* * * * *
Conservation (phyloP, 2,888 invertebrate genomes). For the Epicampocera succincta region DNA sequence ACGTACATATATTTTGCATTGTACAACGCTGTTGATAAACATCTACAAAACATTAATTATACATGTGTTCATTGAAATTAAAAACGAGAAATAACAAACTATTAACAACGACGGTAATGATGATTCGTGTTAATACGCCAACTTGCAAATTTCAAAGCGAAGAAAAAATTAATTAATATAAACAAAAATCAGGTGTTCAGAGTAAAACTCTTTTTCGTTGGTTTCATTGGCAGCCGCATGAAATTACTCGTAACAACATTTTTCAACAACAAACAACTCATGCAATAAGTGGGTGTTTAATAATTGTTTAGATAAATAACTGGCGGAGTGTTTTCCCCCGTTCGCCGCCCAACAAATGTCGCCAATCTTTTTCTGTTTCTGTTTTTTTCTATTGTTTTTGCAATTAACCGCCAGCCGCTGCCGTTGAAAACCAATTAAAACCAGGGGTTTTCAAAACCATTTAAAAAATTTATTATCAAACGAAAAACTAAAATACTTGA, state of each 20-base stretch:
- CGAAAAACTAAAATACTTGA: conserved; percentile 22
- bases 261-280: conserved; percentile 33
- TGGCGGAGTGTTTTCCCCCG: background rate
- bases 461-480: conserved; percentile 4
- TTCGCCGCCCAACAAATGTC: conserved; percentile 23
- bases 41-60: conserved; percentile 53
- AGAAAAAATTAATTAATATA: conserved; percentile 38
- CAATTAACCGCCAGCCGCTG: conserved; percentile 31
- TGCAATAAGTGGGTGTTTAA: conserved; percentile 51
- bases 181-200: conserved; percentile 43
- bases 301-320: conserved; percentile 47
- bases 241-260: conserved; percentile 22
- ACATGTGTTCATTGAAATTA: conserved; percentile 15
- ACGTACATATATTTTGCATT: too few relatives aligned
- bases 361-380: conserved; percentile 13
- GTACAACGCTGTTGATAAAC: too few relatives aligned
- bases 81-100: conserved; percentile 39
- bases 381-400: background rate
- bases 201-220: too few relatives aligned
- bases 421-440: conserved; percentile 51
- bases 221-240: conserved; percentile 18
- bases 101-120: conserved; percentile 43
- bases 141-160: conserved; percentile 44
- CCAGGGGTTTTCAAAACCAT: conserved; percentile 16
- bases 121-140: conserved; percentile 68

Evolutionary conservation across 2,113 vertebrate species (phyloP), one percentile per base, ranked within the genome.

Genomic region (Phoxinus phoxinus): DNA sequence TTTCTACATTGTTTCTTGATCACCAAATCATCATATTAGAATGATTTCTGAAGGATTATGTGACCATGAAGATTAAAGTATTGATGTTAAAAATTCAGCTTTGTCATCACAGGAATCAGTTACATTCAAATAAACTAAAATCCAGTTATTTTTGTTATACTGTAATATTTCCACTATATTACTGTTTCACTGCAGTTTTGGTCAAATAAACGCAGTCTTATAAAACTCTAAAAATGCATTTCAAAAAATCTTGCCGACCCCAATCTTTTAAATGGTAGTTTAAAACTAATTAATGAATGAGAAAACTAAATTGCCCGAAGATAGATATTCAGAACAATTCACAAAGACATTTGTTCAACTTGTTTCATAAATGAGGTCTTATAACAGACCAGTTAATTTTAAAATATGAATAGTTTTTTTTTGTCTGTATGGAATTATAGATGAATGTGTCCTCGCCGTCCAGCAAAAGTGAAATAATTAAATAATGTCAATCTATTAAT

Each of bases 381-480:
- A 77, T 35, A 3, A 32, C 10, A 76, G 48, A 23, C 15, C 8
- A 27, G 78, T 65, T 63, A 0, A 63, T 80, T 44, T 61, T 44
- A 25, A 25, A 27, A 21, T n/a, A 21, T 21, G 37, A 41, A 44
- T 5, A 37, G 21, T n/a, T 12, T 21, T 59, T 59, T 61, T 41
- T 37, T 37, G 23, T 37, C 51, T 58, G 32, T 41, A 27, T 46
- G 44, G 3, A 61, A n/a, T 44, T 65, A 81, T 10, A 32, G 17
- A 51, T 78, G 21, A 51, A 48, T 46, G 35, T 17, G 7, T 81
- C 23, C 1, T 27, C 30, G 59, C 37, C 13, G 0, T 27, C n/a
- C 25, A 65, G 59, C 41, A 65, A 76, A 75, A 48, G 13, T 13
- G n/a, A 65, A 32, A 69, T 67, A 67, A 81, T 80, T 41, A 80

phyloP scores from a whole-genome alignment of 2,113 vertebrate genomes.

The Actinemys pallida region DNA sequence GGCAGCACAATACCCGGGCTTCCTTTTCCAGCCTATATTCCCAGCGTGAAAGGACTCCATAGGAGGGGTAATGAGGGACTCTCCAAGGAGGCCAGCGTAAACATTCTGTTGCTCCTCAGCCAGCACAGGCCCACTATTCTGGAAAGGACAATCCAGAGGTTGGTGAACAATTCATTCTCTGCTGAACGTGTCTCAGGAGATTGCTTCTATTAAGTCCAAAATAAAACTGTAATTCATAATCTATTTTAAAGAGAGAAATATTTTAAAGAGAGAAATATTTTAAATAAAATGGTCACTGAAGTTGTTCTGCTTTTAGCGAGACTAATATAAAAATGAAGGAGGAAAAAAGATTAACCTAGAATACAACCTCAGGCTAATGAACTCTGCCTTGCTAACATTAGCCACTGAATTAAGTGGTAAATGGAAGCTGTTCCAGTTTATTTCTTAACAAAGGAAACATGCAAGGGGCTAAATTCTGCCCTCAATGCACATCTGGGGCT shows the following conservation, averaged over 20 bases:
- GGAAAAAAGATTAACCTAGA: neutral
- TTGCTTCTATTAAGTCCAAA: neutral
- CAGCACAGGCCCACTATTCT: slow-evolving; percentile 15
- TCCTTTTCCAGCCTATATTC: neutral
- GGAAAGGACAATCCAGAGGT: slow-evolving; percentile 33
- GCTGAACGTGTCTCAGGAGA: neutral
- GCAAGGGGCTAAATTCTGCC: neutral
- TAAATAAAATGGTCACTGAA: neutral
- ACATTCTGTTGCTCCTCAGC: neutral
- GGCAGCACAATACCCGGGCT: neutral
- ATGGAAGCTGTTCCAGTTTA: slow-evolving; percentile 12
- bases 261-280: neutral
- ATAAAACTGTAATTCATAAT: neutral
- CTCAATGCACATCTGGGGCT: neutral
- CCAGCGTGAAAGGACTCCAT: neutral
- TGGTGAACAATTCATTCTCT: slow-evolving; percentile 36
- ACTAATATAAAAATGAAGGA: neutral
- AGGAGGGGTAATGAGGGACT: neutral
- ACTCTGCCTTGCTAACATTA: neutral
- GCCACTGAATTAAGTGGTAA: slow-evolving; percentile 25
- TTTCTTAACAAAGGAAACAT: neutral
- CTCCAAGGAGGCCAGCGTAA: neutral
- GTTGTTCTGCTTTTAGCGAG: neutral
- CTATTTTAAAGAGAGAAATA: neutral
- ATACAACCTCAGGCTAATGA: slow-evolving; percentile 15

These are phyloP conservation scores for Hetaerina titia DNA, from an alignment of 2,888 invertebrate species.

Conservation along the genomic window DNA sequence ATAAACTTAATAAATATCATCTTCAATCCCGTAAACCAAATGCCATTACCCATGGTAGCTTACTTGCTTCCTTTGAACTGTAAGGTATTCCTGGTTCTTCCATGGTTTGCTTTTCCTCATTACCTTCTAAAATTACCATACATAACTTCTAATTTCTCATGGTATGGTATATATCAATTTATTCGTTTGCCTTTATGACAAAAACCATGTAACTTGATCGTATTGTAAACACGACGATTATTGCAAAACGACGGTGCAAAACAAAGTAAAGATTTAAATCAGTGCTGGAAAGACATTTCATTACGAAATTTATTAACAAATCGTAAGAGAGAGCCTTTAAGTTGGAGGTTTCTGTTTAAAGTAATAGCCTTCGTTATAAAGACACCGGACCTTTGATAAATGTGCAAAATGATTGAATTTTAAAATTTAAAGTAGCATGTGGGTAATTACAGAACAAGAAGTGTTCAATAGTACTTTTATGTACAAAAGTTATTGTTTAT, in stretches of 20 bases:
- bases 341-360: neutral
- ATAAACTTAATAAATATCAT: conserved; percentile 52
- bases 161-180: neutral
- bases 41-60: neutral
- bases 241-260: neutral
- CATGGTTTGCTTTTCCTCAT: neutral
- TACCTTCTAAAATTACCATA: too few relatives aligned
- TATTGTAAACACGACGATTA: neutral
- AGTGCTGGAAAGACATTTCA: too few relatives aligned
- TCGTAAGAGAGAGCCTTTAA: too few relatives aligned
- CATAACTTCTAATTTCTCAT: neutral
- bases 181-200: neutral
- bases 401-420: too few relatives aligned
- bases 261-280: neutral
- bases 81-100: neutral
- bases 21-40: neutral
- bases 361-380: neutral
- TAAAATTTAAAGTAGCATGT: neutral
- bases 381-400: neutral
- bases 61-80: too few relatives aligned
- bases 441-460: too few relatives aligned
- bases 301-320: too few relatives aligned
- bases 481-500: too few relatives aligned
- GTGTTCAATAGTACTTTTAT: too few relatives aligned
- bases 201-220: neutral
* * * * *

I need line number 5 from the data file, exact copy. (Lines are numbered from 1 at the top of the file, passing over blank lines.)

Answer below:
- bases 461-480: conserved; percentile 4